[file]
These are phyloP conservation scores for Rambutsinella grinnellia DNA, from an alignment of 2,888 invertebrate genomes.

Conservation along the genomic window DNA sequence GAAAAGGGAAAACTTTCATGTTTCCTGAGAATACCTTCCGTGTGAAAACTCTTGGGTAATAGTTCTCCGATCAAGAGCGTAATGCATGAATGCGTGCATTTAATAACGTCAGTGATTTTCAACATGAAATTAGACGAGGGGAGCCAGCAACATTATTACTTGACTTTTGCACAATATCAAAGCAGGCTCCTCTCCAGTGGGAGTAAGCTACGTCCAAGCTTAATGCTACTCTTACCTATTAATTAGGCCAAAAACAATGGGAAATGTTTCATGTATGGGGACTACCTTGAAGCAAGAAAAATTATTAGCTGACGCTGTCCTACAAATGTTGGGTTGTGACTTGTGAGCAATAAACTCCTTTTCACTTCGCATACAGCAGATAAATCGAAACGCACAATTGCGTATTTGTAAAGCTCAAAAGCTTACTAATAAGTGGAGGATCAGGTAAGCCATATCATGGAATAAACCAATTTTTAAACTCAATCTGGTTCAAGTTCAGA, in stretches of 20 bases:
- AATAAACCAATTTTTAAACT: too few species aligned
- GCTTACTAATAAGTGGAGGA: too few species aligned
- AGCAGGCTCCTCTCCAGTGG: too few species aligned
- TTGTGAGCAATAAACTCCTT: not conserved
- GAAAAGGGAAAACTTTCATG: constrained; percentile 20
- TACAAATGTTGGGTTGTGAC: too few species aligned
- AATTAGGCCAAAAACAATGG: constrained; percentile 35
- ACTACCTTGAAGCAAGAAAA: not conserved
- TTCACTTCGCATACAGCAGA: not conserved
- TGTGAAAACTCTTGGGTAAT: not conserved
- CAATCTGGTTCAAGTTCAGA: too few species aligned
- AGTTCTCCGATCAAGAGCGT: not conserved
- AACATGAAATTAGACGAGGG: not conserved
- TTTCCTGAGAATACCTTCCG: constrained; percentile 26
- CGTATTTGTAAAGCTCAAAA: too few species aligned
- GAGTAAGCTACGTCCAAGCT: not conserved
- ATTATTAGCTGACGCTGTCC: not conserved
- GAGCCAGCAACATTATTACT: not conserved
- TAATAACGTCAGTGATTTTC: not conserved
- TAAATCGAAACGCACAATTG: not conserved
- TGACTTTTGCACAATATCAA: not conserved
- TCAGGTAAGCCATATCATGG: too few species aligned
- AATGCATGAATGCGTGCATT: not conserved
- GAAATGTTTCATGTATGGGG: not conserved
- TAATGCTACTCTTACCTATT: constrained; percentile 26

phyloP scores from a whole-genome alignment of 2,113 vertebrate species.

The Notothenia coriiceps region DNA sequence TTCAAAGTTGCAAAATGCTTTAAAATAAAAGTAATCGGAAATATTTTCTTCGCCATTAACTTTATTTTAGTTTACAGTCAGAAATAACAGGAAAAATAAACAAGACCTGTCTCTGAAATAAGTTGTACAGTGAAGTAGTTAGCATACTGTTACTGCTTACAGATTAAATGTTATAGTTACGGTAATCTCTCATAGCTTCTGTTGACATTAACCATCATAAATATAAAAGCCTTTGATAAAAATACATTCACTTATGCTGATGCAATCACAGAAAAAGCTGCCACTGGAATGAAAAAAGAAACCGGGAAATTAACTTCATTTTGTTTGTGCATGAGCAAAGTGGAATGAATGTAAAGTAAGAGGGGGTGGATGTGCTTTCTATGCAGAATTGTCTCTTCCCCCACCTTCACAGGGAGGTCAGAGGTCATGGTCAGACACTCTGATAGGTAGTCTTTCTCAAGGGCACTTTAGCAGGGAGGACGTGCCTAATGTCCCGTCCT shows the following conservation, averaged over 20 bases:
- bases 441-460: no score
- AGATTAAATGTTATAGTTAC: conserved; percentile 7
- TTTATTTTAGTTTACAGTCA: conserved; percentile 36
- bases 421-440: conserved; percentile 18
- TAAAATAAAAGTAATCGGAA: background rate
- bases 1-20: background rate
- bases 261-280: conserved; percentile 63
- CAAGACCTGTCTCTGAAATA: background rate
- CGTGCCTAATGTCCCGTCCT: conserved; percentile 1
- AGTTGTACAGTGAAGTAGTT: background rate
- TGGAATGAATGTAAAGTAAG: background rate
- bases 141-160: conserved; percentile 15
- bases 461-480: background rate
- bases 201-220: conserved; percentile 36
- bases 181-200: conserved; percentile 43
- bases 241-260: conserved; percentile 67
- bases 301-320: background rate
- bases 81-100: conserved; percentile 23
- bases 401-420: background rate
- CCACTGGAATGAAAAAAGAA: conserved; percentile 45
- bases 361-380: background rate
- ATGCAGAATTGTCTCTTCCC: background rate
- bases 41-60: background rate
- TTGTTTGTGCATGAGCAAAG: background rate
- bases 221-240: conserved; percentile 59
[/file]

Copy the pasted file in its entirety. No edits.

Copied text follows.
These are phyloP conservation scores for Rambutsinella grinnellia DNA, from an alignment of 2,888 invertebrate genomes.

Conservation along the genomic window DNA sequence GAAAAGGGAAAACTTTCATGTTTCCTGAGAATACCTTCCGTGTGAAAACTCTTGGGTAATAGTTCTCCGATCAAGAGCGTAATGCATGAATGCGTGCATTTAATAACGTCAGTGATTTTCAACATGAAATTAGACGAGGGGAGCCAGCAACATTATTACTTGACTTTTGCACAATATCAAAGCAGGCTCCTCTCCAGTGGGAGTAAGCTACGTCCAAGCTTAATGCTACTCTTACCTATTAATTAGGCCAAAAACAATGGGAAATGTTTCATGTATGGGGACTACCTTGAAGCAAGAAAAATTATTAGCTGACGCTGTCCTACAAATGTTGGGTTGTGACTTGTGAGCAATAAACTCCTTTTCACTTCGCATACAGCAGATAAATCGAAACGCACAATTGCGTATTTGTAAAGCTCAAAAGCTTACTAATAAGTGGAGGATCAGGTAAGCCATATCATGGAATAAACCAATTTTTAAACTCAATCTGGTTCAAGTTCAGA, in stretches of 20 bases:
- AATAAACCAATTTTTAAACT: too few species aligned
- GCTTACTAATAAGTGGAGGA: too few species aligned
- AGCAGGCTCCTCTCCAGTGG: too few species aligned
- TTGTGAGCAATAAACTCCTT: not conserved
- GAAAAGGGAAAACTTTCATG: constrained; percentile 20
- TACAAATGTTGGGTTGTGAC: too few species aligned
- AATTAGGCCAAAAACAATGG: constrained; percentile 35
- ACTACCTTGAAGCAAGAAAA: not conserved
- TTCACTTCGCATACAGCAGA: not conserved
- TGTGAAAACTCTTGGGTAAT: not conserved
- CAATCTGGTTCAAGTTCAGA: too few species aligned
- AGTTCTCCGATCAAGAGCGT: not conserved
- AACATGAAATTAGACGAGGG: not conserved
- TTTCCTGAGAATACCTTCCG: constrained; percentile 26
- CGTATTTGTAAAGCTCAAAA: too few species aligned
- GAGTAAGCTACGTCCAAGCT: not conserved
- ATTATTAGCTGACGCTGTCC: not conserved
- GAGCCAGCAACATTATTACT: not conserved
- TAATAACGTCAGTGATTTTC: not conserved
- TAAATCGAAACGCACAATTG: not conserved
- TGACTTTTGCACAATATCAA: not conserved
- TCAGGTAAGCCATATCATGG: too few species aligned
- AATGCATGAATGCGTGCATT: not conserved
- GAAATGTTTCATGTATGGGG: not conserved
- TAATGCTACTCTTACCTATT: constrained; percentile 26

phyloP scores from a whole-genome alignment of 2,113 vertebrate species.

The Notothenia coriiceps region DNA sequence TTCAAAGTTGCAAAATGCTTTAAAATAAAAGTAATCGGAAATATTTTCTTCGCCATTAACTTTATTTTAGTTTACAGTCAGAAATAACAGGAAAAATAAACAAGACCTGTCTCTGAAATAAGTTGTACAGTGAAGTAGTTAGCATACTGTTACTGCTTACAGATTAAATGTTATAGTTACGGTAATCTCTCATAGCTTCTGTTGACATTAACCATCATAAATATAAAAGCCTTTGATAAAAATACATTCACTTATGCTGATGCAATCACAGAAAAAGCTGCCACTGGAATGAAAAAAGAAACCGGGAAATTAACTTCATTTTGTTTGTGCATGAGCAAAGTGGAATGAATGTAAAGTAAGAGGGGGTGGATGTGCTTTCTATGCAGAATTGTCTCTTCCCCCACCTTCACAGGGAGGTCAGAGGTCATGGTCAGACACTCTGATAGGTAGTCTTTCTCAAGGGCACTTTAGCAGGGAGGACGTGCCTAATGTCCCGTCCT shows the following conservation, averaged over 20 bases:
- bases 441-460: no score
- AGATTAAATGTTATAGTTAC: conserved; percentile 7
- TTTATTTTAGTTTACAGTCA: conserved; percentile 36
- bases 421-440: conserved; percentile 18
- TAAAATAAAAGTAATCGGAA: background rate
- bases 1-20: background rate
- bases 261-280: conserved; percentile 63
- CAAGACCTGTCTCTGAAATA: background rate
- CGTGCCTAATGTCCCGTCCT: conserved; percentile 1
- AGTTGTACAGTGAAGTAGTT: background rate
- TGGAATGAATGTAAAGTAAG: background rate
- bases 141-160: conserved; percentile 15
- bases 461-480: background rate
- bases 201-220: conserved; percentile 36
- bases 181-200: conserved; percentile 43
- bases 241-260: conserved; percentile 67
- bases 301-320: background rate
- bases 81-100: conserved; percentile 23
- bases 401-420: background rate
- CCACTGGAATGAAAAAAGAA: conserved; percentile 45
- bases 361-380: background rate
- ATGCAGAATTGTCTCTTCCC: background rate
- bases 41-60: background rate
- TTGTTTGTGCATGAGCAAAG: background rate
- bases 221-240: conserved; percentile 59